In 2009, the Natural Value Initiative (NVI) developed the Ecosystem Services Benchmarking (ESB) tool to assist investors to identify risks relating to biodiversity and ecosystem services within the food, beverage and tobacco sectors. It was developed in collaboration with investors from Europe, Brazil, the USA and Australia: three UK based asset managers (Aviva Investors, F&C Investments and Insight Investment); US-based asset manager (Pax World); Brazilian based bank (Grupo Santander Brasil) and a leading Australian pension fund, VicSuper. At the time of the production of the tool, these investors held € 455 billion (£ 398 billion, US$ 633 billion16) of assets under management.
In conjunction with the investors listed above, the NVI applied the Ecosystem Services Benchmark to 31 companies within the food, beverage and tobacco sectors representing a market capitalization of over € 790 billion at 15th September 2009. This analysis, and the individual company reports that supported it, were used by the investors involved as the basis of an ongoing engagement process between the investors and the companies evaluated, encouraging the companies to improve their management of biodiversity and ecosystem services where weaknesses were identified.
In 2010, the NVI undertook a study with KPMG, titled Biodiversity and ecosystem services: Risk and opportunity analysis within the pharmaceutical sector. Undertaken on behalf of asset manager Robeco with the view to create greater awareness among the investor community, the study reviewed the risk exposure of 10 leading global pharmaceutical companies, based on their impacts and dependencies on biodiversity and ecosystem services (BES). The companies include Astra Zeneca, Bayer, Bristol-Myers Squibb, GlaxoSmithKline, Johnson & Johnson, Novartis, Novo Nordisk, Pfizer, Roche and Sanofi. The results of the analysis are being used by Robeco in their ongoing engagement with the companies concerned.
In 2011, the NVI undertook a review of 30 companies in the mining and oil and gas sectors with a total market capitalisation of £1,638 billion using the Ecosystem Services Benchmark. The study was conducted on behalf of the following investors: UK-based asset managers Aviva Investors and F&C Investments, US-based asset managers Calvert Investment Management, Inc. and Pax World, Dutch investors Mn Services, Robeco and Syntrus Achmea, an Australian pension fund, VicSuper, and in collaboration with a Swedish advisor to institutional investors, Ethix SRI Advisors. Collectively, these represent £787 billion of assets under management. Each company reviewed received an individual report analyzing the strengths and weaknesses of their approach to managing biodiversity and ecosystem services risks and opportunities. The resulting reports will be used by the investors working with the NVI to inform their ongoing engagement with these companies.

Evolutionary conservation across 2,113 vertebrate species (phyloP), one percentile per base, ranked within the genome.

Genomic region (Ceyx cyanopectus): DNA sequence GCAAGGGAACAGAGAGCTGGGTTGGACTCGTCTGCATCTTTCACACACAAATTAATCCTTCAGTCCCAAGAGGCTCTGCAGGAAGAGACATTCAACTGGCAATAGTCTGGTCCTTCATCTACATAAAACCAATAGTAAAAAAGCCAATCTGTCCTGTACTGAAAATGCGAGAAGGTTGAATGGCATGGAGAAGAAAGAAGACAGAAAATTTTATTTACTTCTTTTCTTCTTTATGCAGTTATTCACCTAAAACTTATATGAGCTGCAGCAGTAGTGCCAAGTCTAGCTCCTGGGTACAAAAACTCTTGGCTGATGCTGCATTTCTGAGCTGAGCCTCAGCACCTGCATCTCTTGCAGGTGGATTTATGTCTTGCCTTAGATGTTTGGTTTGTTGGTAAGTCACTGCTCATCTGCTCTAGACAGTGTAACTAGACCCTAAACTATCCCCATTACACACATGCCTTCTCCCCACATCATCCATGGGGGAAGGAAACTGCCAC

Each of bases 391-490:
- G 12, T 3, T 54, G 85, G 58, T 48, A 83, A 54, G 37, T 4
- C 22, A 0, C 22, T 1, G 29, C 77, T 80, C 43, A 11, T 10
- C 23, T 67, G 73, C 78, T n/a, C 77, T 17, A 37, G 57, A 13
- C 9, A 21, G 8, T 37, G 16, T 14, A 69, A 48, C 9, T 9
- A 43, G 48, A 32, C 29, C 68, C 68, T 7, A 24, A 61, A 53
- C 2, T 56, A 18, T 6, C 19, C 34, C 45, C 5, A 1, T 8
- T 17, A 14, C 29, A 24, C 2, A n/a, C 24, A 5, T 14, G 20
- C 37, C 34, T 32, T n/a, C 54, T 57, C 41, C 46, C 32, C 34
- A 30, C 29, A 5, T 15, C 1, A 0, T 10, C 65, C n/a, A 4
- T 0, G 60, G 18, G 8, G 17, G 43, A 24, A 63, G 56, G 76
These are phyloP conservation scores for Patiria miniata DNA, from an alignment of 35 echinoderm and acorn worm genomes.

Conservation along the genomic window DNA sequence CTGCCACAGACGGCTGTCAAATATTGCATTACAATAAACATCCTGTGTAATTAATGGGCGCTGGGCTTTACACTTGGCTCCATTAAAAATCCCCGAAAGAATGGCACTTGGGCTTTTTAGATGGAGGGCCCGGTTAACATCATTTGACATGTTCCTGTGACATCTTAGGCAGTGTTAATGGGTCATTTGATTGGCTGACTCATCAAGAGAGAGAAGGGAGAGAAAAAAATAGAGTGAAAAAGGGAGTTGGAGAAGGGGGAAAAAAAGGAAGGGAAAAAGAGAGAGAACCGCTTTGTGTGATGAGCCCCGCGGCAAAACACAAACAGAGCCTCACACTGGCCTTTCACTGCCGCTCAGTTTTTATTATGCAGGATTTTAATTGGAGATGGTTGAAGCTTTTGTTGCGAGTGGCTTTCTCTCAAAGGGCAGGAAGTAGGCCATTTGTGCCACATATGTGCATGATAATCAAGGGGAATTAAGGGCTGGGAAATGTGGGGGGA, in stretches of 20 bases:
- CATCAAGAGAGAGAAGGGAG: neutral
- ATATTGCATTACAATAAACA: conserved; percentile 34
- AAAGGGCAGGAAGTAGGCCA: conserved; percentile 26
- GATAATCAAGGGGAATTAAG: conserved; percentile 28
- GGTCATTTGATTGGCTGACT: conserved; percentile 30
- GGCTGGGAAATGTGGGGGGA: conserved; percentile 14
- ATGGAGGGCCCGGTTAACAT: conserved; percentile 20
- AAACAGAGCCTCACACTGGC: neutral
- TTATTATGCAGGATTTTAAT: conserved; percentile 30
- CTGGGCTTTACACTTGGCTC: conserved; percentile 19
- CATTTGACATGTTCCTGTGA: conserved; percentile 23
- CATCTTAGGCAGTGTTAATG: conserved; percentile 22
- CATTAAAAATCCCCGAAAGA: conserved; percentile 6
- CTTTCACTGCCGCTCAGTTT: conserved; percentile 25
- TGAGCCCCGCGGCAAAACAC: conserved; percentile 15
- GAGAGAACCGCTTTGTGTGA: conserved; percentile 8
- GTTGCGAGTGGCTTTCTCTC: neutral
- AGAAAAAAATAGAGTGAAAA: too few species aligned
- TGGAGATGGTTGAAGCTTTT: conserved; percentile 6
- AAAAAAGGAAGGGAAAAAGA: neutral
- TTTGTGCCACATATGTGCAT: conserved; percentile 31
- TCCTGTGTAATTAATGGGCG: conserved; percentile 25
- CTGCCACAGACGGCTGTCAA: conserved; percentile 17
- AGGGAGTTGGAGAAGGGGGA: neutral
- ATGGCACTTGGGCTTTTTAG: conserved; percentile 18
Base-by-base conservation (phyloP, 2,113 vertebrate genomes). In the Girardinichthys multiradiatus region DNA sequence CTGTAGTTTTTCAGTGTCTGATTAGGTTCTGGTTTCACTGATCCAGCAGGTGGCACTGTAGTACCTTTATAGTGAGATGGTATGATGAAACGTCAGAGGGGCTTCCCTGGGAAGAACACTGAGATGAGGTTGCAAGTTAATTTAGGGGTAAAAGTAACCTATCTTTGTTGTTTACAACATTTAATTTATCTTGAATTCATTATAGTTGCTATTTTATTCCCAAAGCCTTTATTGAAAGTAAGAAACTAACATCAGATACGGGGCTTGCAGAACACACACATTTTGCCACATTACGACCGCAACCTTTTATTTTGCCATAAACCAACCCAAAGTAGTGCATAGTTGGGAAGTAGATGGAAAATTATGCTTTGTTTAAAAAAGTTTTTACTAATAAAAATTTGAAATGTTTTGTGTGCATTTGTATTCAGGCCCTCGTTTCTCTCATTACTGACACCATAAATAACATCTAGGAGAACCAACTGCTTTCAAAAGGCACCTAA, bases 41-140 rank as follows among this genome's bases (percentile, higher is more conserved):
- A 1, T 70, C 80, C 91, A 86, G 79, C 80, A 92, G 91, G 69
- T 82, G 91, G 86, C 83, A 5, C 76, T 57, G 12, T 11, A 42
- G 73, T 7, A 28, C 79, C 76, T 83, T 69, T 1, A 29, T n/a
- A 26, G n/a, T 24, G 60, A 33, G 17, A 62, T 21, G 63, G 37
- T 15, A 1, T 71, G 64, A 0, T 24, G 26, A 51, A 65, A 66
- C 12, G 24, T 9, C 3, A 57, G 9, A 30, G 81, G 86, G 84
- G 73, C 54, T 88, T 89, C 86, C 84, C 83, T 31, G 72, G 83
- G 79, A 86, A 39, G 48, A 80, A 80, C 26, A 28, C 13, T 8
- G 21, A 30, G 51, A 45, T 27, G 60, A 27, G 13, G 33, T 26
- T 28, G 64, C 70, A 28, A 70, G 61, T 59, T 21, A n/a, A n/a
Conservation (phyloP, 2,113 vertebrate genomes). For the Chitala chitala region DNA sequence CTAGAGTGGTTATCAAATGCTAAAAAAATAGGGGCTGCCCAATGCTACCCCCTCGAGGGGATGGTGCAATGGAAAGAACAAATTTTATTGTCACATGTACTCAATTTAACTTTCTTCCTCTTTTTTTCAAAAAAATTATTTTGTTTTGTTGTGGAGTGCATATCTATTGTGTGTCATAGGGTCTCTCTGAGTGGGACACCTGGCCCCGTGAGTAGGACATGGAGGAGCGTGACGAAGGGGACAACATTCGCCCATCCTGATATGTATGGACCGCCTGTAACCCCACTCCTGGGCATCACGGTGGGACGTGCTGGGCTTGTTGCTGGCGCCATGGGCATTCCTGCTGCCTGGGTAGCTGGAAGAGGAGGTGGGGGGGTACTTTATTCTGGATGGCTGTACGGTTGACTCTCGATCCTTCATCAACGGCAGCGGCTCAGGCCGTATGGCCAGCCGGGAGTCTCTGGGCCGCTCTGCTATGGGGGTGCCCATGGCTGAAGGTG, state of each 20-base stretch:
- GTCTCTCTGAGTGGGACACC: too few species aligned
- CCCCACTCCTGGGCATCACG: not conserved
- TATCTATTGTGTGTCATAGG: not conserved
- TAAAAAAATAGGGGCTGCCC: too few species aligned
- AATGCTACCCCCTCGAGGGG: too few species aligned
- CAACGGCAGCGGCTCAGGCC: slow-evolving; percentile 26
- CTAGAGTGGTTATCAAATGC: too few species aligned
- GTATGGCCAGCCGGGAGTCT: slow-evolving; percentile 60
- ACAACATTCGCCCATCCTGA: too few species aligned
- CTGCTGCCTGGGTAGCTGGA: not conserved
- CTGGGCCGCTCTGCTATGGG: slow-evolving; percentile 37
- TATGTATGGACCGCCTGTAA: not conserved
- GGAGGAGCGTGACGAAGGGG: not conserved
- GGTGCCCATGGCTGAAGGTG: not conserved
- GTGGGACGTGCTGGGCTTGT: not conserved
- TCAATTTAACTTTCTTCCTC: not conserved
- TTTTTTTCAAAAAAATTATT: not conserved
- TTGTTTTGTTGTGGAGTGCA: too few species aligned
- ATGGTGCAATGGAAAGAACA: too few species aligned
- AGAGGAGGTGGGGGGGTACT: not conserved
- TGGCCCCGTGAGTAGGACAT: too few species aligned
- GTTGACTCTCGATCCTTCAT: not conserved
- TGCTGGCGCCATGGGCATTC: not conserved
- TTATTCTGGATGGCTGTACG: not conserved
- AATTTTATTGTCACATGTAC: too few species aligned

Is drawing down natural capital a material issue?
The NVI is working with KPMG and the Association of Chartered Certified Accountants (ACCA), to explore the financial materiality of biodiversity and ecosystem services with the intention of producing a publication aimed at accountants, standard setting bodies and chief financial officers in 2012.
Mainstream the consideration of biodiversity and ecosystem services into investment analysis
As part of our agenda to mainstream biodiversity and ecosystem services into investment decision-making, we are working to integrate biodiversity and ecosystem services criteria into environmental, social and governance investment indices through engaging with index providers. We are undertaking a scoping study to explore how investment indices and tailored investment funds might offer the opportunity to incentivise more effective and widespread corporate management of biodiversity and ecosystem services impacts and dependencies.
Scoping out a sustainability rating of the fisheries sector
Traffic light systems that inform consumers about the sustainability of seafood have catalysed the seafood market to shift from disinterest to a position of proven market preference for sustainable seafood. We are exploring whether this methodology can be adapted and used for the financial sector, evaluating whether it can be used to evaluate companies rather than fish species. This will provide the financiers of the fisheries sector with the information then need to encourage improved corporate sustainability performance and result in a greater move towards sustainable fishing practices. We are undertaking this work with Stichting de Nordzee, Synnervate and Scomber Consultancy, funded by the Oak Foundation and Arcadia Foundation.